And I can’t breathe.

Last July, soon after Eric Garner’s death, there was something different that took place at Times Square in front of the NYPD station. I found the video below, while searching for a song that might be appropriate to post. Don’t think this made much noise on the news, and it only has received less than a half million views on You Tube. Hell, a dancing cat in a tutu eating chocolate pudding gets ten times that.

Kelly Pardekooper’s Yellow Vinyl, Kate McGarrigle…and Apples

Kelly Pardekooper

It’s been a pretty busy week here, what with all the pickin’ going on out in the orchard and preparations being made for my very first trip to Brooklyn, the ancestral homeland of Woody Allen, Ramblin’ Jack Elliot and Ernie Borgnine’s Marty.

Before I get into the music, let me just mention that so far this season my favorite variety of the moment is the green Matsu, followed closely by Honeycrisp and a new one for me, Macoun. And although they have fallen in disfavor over the past few years as being the poor man’s lunchbox fruit, I must speak up for the Gala, which when found at it’s crispiest, can’t be beat.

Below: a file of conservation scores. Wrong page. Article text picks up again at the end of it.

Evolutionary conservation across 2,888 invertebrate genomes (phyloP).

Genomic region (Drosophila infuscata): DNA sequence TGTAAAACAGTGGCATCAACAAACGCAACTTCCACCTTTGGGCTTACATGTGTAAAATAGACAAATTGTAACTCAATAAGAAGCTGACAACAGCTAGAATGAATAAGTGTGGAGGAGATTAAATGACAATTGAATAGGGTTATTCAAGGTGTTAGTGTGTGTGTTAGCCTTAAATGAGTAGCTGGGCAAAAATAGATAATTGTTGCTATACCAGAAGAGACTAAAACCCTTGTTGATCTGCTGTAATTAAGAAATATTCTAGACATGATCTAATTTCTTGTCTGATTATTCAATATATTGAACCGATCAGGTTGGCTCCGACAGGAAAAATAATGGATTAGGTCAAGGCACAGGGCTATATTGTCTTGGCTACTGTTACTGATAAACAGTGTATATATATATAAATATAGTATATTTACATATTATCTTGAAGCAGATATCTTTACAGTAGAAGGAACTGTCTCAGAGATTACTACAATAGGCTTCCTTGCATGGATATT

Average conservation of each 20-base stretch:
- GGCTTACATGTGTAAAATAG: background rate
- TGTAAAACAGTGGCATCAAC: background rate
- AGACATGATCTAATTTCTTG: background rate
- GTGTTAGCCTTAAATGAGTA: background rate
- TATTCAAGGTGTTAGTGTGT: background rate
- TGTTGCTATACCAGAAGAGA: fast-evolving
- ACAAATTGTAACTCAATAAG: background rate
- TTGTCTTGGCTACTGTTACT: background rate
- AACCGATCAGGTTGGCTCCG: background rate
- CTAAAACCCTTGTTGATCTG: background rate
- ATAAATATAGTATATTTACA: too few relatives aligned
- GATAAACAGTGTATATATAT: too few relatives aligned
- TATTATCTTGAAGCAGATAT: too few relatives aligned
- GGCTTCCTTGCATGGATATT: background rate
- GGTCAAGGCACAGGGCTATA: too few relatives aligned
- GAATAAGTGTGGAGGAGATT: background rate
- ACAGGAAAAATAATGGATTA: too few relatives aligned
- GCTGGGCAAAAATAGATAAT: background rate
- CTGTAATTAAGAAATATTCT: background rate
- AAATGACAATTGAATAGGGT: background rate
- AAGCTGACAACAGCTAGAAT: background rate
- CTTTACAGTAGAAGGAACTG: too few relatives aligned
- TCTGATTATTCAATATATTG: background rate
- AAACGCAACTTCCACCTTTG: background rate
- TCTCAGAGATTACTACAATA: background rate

This week I must have shed a thousand tears watching the Lian Lunson documentary Sing Me The Songs That Say I Love You. Filmed back in May 2011 ay New York’s Town Hall, this is the concert tribute to the life and music of Kate McGarricle. With interviews featuring sisters Jane and Anna, and also many of her friends and musical family, the real star power here are Kate’s songs and her two children, Rufus and Martha Wainwright. I want to hug them each. Netflix it if you can.